Sounds like a lot of work but I bought the place for $80,000 and the upside potential on rent and equity was tremendous. After buying nine other properties in less than a year I needed to take a different route in order to purchase this one. I took out a commercial line of credit secured by the equity in my nine other properties from a small private lender named Larry Newman whose company is called Briar Cliff Financial. I used that money as the down payment, and again got a first mortgage for the remaining 80%.
I immediately separated the gas and electric and passed the responsibilities of paying those bills into the tenants’ hands. At the same time I got the vacant three-bedroom unit ready to rent. I was having a hard time renting it when finally at the end of the summer a Section-8 tenant came along. It was my first Section-8 tenant and I was a little nervous, but also a little desperate. As it turned out they were some of my best tenants ever. The next step was to get the other three-bedroom unit ready and rented.
As it turned out, the tenants in one of the one-bedroom units wanted to move into a larger unit,while the tenant in the newly finished unit didn’t need all that space. So they swapped—lucky me! I now had a fully rented building bringing in almost $2,000 per month.
I quickly paid off the commercial line. As a matter of fact I also paid off my home equity line of credit and personal line of credit all within the next year. I sold that building a few years later for $132,000, so I made over $50,000 on the sale; cash flowed like a maniac while I owned it.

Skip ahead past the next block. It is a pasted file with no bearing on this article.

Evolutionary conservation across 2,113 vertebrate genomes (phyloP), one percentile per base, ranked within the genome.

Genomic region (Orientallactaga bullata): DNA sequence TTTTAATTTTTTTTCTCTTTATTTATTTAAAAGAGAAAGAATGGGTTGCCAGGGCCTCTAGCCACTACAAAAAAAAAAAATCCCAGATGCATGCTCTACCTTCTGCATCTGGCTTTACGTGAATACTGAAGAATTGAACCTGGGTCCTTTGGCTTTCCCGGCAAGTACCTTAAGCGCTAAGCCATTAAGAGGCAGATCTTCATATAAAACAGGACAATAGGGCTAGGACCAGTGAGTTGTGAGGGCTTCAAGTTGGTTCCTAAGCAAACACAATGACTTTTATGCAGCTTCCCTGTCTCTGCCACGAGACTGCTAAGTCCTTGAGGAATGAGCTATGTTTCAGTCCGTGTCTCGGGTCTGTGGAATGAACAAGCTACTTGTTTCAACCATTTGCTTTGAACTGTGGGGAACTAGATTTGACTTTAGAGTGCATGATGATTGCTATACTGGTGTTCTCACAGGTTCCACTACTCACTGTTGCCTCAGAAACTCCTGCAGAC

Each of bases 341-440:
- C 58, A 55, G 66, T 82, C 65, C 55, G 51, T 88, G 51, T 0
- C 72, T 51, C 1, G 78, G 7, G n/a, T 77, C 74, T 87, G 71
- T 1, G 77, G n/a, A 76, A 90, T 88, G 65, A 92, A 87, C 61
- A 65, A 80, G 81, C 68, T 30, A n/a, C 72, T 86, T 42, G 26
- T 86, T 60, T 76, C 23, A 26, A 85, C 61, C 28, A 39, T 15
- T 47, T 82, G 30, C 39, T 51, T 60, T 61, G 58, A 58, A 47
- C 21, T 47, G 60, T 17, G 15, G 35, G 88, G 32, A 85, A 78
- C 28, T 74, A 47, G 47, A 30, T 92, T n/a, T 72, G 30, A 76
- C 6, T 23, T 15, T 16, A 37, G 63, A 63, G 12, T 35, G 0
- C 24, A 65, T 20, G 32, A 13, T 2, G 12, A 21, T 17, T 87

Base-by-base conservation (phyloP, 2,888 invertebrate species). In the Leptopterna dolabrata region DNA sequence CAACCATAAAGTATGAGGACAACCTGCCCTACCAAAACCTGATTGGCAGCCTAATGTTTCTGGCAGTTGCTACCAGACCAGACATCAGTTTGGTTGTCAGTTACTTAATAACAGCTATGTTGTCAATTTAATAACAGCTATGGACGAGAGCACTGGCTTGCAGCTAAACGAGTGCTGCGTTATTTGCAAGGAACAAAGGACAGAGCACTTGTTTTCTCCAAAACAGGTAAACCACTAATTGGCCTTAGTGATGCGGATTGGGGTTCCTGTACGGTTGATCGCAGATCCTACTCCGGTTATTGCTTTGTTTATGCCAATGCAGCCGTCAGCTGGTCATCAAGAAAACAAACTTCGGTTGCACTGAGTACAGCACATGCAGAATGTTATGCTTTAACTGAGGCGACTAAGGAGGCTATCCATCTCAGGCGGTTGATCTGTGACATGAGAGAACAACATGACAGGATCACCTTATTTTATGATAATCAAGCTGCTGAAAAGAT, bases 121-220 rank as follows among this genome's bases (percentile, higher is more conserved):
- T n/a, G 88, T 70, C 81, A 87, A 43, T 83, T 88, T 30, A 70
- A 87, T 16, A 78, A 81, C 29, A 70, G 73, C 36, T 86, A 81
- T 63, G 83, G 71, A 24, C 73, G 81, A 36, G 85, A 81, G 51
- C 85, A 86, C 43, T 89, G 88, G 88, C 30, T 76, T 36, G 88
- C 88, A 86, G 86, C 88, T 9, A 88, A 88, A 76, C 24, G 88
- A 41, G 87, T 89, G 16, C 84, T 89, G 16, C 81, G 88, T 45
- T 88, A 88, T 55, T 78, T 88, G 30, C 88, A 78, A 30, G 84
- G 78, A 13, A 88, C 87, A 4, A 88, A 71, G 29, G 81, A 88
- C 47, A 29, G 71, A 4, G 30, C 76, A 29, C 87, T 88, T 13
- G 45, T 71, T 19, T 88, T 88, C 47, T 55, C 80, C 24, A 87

I then had ten buildings—a total of thirty units—and was clearing a net operating income of $4,500 per month. After all my 401k, and social security tax, state taxes, local taxes, federal taxes… all that crap that comes out, my net take home pay was $4,500 a month. So now my investments were meeting that income and I had choices, now I had options. Not bad for a good ol’ boy from Virginia.
So the reason this is important is that in the year 2003, I was 40 years old and I retired from the corporate world because I had that income. I was making as much from rental properties as I was with my take-home pay from my corporate 9-to-5 job and I was able to keep my head above water while juggling both responsibilities.
However, it didn’t take long for me to make a couple of realizations. First, I had a beautiful wife and two beautiful children at home and I wasn’t there as much as I wanted. Second, I couldn’t keep up this pace forever. Third, I had a taste of what possibilities lay ahead of me in real estate, including freedom.
Freedom—glorious freedom is what motivated me to get back out there and buy five more buildings with fifteen additional units. I figured that was what I would need to replace my corporate income and then some, and ultimately complete the process of buying my own freedom! And that’s exactly what I did during the next year.
I did not retire right away.Instead, I waited several months, an entire year. I paid down some of my secondary loans—paid them all off as a matter of fact—which increased my cash flow. Plus it gave me a lot more capital to go back out there and purchase four other properties to keep feeding the engine. That is exactly what I did.
How I Did 110 Transactions A Year With NO Assistants…And You Can Too…Get My Case Study Now>> https://www.myinvestmentservices.com/gift/
“Guiding You to Massive New Wealth in Real Estate in 1 Year or Less Guaranteed!”